There is a slight possibility that my day was made just a little more pleasant, largely in part to the experience I had with one of our mobile mechanics. You see, the company I haul for happens to have a fleet of mobile trucks that are stationed at various dedicated customers and at each rail facility we ingate and outgate containers through. The help I received while having a "less than perfect" day from this particular mechanic helped me see the difference between a mechanic and a good mechanic.
I have always had certain places I go for mechanic work and know the crew there on a first name basis. When the equipment you are pulling is not yours however, you are kind of at the mercy of the carrier as to how and when it is going to be fixed. Usually, most carriers I have hauled for, would have to fit it into their busy workload and something as simple as a blown tire could add up to a couple hours of delay. To an owner operator time is definitely money!
As I arrived to the rail yard to pickup a loaded trailer that was supposed to be half of my last round-trip for the day, I could smell a familiar smell as I approached the container. There are a few distinct smells in our industry that mean trouble such as engine coolant, burning oil, and melting rubber. This time it was the latter of the three, melting rubber. From what I gather, the jockey driver must have just pulled this from the train car and parked it because the rubber smell was still in the air. Before I could even hook up to it, I did a walk-around inspection to see what might be the origin of that putrid smell. Pictured here is what I found...reminder it was parked like this for me to take.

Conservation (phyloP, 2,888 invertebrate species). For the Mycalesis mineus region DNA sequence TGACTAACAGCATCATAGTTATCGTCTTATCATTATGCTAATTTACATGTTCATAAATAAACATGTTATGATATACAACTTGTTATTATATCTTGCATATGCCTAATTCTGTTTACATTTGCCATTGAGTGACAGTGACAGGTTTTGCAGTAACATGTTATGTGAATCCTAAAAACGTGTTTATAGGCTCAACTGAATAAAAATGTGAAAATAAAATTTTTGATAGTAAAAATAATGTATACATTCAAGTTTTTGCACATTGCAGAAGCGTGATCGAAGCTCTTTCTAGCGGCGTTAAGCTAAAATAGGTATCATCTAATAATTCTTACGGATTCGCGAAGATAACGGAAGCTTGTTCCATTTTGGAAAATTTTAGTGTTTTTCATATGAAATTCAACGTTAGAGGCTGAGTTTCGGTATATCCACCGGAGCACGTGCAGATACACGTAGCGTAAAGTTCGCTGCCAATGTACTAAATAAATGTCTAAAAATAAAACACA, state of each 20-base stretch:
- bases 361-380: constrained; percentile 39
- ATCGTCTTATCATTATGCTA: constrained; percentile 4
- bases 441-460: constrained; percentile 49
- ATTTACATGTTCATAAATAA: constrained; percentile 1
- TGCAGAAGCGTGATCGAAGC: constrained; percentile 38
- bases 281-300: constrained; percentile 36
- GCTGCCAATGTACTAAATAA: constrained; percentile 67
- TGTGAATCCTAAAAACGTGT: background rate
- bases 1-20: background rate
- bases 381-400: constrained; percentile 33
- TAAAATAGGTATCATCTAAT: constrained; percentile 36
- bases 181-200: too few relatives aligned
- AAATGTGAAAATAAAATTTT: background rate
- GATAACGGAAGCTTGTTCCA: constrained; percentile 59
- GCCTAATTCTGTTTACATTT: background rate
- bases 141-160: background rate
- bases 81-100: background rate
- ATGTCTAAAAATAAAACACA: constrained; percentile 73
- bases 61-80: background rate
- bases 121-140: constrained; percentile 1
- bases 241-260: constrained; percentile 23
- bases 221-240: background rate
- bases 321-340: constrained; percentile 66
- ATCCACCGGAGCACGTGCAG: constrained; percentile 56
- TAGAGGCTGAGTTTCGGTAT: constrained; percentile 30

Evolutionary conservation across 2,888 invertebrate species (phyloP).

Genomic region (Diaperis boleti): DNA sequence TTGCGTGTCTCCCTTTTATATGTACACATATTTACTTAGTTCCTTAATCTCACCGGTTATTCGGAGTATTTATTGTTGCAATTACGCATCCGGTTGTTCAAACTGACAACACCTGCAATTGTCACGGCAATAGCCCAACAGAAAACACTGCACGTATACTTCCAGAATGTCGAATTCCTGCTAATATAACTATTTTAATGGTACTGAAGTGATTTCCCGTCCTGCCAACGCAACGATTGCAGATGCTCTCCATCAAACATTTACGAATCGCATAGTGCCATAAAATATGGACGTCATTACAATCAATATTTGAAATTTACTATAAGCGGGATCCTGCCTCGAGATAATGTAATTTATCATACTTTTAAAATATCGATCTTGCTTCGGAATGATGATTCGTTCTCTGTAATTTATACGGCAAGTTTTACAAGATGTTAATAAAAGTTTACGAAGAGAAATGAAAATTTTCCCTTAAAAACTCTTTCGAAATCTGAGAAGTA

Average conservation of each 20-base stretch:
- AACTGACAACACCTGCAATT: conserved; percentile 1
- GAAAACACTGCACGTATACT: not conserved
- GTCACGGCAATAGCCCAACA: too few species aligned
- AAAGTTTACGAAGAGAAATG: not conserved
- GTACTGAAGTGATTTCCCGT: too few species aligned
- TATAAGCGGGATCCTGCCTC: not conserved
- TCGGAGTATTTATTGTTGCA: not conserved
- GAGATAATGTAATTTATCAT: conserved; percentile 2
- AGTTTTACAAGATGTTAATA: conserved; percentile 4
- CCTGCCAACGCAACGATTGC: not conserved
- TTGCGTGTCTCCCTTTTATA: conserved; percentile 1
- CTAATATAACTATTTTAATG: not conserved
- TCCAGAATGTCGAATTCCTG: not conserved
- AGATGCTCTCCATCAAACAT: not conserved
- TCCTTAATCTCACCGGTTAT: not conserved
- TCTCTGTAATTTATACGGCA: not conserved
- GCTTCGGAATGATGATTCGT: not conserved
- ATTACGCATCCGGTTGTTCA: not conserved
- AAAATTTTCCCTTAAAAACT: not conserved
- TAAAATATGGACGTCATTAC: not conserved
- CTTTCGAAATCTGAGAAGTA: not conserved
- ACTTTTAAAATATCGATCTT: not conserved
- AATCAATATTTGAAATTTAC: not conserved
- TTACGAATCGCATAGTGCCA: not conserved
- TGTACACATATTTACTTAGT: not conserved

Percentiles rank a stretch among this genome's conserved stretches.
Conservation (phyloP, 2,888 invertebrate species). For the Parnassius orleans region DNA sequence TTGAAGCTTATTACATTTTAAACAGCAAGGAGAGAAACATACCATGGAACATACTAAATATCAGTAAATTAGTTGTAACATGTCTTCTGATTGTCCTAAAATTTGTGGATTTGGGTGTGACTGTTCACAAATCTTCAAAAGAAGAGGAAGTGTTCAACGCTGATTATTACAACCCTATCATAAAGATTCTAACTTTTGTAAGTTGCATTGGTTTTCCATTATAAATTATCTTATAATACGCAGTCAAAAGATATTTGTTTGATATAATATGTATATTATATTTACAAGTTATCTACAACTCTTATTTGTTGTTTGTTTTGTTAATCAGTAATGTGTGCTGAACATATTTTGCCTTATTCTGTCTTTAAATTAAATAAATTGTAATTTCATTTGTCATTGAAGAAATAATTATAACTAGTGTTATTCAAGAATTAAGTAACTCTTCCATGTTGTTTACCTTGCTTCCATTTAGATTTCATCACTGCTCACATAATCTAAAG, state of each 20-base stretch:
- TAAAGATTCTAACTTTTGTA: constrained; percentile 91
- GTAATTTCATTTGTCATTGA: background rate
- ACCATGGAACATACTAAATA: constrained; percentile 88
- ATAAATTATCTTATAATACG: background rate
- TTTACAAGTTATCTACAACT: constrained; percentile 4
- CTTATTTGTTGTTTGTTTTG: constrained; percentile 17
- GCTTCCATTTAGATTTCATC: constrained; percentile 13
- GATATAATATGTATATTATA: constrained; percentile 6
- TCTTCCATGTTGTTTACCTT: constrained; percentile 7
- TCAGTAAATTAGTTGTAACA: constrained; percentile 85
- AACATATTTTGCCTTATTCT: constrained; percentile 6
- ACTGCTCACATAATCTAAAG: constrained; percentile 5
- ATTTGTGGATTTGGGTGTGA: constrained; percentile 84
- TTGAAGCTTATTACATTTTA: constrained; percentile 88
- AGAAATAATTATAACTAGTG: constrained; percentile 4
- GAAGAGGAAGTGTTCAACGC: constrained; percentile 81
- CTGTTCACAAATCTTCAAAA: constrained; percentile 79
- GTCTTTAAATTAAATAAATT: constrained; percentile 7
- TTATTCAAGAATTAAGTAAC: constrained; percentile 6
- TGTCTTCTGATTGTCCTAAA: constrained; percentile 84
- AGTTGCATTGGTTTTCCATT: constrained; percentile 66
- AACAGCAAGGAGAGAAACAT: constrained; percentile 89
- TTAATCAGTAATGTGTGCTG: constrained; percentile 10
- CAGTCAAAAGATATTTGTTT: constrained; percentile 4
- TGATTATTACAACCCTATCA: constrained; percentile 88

After being told by the rail office that they could not "flip" it onto another chassis for me until it was fixed, I thought to myself "You're driver parked it like this and I have to fix it before you'll touch it?!?!" Common sense told me and should have told them, if I was going to fix it, I was taking off to go deliver because a flip would no longer be necessary! I went over to our chassis lot within the rail yard and flagged down one of our mobile mechanics who was working on red tagged chassis. He asked me to drag the chassis over (since the tire was stuck from the mudflap bracket being wedged in there) so that he could fit it into his workload. Great, that is one phrase every driver usually knows the outcome to...in other words "Hurry up and wait!" Much to my delight, no sooner did I set my brakes then he was already underneath with an air impact wrench removing the one-piece mudflap bracket.
In just under an hour he was able to remove and replace the mudflap bracket, repaint the new piece that "signature" orange color, and remove and replace the shredded inside tire. This all on top of the heavy workload of chassis he already had lined up. When someone drops what they are doing for me, knowing that my time as an owner-operator is important, it sets that experience apart from all the rest. I was not able to complete the second half of my final turn that day due to lack of hours, but made up enough time with his help to complete some other smaller assignments around the yard to still make my day profitable. A big pat on the back to him for a job well done and putting my needs to the forefront of his list!